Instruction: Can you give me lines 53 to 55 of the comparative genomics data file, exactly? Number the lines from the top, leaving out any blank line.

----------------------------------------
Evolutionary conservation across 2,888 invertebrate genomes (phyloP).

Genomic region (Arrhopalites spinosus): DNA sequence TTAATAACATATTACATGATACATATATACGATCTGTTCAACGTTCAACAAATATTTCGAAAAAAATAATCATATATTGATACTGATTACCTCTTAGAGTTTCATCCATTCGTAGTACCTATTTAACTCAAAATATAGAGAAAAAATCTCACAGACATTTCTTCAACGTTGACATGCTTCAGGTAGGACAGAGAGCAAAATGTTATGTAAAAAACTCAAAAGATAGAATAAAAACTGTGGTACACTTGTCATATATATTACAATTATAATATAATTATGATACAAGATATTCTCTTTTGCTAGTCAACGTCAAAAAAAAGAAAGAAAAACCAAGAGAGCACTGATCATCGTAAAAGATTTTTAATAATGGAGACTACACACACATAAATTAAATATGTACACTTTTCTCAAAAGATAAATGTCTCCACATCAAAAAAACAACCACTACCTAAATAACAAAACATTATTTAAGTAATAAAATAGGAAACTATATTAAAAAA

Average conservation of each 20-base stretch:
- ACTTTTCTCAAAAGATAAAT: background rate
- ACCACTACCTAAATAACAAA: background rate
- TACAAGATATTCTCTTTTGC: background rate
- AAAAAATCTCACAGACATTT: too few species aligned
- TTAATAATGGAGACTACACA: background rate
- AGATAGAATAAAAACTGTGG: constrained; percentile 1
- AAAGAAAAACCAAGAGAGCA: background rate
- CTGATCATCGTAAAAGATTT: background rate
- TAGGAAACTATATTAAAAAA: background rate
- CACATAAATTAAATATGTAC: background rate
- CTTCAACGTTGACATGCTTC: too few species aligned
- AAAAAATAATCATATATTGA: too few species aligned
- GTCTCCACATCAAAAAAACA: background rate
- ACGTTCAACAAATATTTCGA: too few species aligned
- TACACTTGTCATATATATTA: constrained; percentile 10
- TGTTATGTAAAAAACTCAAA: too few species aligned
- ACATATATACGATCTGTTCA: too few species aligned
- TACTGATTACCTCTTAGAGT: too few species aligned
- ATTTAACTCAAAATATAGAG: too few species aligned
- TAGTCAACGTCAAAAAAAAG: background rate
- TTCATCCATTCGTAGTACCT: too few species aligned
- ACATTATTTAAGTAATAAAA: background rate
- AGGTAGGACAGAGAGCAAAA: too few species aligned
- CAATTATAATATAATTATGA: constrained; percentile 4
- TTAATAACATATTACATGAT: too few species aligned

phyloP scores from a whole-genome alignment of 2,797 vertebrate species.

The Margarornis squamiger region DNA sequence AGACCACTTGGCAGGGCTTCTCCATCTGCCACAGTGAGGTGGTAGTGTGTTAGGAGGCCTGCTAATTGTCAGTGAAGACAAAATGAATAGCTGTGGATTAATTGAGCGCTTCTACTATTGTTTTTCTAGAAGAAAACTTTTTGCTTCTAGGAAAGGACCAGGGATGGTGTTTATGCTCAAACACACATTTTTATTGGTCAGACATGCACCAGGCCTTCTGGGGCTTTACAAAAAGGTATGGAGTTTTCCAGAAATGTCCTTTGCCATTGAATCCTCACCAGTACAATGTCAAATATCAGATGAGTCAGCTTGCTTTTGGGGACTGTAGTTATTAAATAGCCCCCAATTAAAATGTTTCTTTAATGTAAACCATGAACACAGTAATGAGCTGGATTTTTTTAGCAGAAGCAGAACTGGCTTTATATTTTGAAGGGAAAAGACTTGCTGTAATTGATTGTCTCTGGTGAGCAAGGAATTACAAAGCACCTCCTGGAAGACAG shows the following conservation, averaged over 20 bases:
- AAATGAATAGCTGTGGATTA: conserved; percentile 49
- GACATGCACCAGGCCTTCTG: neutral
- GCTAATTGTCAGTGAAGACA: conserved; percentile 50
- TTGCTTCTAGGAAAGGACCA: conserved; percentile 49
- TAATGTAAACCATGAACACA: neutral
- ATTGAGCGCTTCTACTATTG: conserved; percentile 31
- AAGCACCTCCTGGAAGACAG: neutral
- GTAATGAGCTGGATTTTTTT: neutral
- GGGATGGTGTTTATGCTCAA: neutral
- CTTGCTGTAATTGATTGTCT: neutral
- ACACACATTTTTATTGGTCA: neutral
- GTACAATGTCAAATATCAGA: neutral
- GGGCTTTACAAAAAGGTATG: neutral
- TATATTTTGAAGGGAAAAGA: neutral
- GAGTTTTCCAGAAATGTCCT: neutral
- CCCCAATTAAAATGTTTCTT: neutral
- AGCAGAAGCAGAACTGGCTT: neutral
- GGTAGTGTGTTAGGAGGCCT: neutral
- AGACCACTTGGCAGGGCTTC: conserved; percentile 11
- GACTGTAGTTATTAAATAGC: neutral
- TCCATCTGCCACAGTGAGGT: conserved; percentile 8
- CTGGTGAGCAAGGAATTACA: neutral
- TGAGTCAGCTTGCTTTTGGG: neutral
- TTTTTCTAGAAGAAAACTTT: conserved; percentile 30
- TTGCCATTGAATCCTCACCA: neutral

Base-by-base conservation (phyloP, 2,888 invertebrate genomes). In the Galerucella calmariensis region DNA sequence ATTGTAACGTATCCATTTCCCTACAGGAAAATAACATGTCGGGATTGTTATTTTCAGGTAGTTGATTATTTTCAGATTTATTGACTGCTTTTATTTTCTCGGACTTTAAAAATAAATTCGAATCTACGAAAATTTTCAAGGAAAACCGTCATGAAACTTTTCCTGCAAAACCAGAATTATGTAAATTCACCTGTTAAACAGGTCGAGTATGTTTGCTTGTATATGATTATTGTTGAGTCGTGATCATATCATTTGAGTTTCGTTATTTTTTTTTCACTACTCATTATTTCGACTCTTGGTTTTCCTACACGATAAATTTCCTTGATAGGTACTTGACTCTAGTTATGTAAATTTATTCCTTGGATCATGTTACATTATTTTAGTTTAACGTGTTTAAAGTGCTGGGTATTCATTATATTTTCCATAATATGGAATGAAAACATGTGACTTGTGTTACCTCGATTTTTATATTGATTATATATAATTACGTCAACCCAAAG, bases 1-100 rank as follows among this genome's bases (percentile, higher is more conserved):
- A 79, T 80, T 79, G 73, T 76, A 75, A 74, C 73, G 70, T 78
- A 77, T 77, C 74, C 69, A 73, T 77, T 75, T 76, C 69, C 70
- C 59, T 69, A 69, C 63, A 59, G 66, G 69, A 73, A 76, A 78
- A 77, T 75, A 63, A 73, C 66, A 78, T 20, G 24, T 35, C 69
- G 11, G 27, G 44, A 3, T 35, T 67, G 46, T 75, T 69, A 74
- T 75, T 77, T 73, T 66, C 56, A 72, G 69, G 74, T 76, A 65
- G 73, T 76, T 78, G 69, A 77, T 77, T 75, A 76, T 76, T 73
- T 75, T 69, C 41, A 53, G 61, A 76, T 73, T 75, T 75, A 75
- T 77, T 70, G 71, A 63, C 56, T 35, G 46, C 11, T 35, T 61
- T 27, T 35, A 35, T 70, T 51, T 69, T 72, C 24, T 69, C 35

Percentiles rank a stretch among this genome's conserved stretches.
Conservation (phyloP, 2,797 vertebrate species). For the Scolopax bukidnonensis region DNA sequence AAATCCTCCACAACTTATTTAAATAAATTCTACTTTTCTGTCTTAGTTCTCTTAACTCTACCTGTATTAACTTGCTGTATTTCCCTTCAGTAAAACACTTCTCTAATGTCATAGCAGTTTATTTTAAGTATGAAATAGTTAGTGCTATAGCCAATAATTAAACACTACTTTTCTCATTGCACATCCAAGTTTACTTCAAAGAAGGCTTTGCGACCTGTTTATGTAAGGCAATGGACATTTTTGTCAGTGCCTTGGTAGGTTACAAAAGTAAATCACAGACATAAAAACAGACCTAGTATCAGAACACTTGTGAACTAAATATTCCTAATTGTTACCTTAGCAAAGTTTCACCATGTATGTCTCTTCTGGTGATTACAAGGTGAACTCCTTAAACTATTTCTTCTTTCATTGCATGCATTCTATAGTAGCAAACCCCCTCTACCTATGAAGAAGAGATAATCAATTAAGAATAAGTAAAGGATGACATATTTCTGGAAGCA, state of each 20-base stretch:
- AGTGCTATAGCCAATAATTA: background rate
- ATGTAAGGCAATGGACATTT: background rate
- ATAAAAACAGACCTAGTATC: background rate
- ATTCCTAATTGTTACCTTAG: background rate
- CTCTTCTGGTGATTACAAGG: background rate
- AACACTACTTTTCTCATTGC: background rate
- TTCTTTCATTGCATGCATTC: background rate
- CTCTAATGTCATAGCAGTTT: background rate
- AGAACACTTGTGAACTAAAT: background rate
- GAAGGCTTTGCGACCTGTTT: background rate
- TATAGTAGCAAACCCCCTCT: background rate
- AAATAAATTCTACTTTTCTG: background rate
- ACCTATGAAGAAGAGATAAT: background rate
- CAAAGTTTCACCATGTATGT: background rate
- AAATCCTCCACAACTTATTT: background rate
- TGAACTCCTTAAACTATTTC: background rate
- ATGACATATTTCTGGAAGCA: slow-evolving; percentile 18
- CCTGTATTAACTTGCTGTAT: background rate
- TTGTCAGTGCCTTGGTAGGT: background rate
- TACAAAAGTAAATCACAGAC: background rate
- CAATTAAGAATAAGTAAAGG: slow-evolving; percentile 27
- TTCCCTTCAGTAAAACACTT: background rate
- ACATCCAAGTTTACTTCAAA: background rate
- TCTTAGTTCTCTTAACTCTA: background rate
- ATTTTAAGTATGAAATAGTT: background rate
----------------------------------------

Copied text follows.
- TGAGTCAGCTTGCTTTTGGG: neutral
- TTTTTCTAGAAGAAAACTTT: conserved; percentile 30
- TTGCCATTGAATCCTCACCA: neutral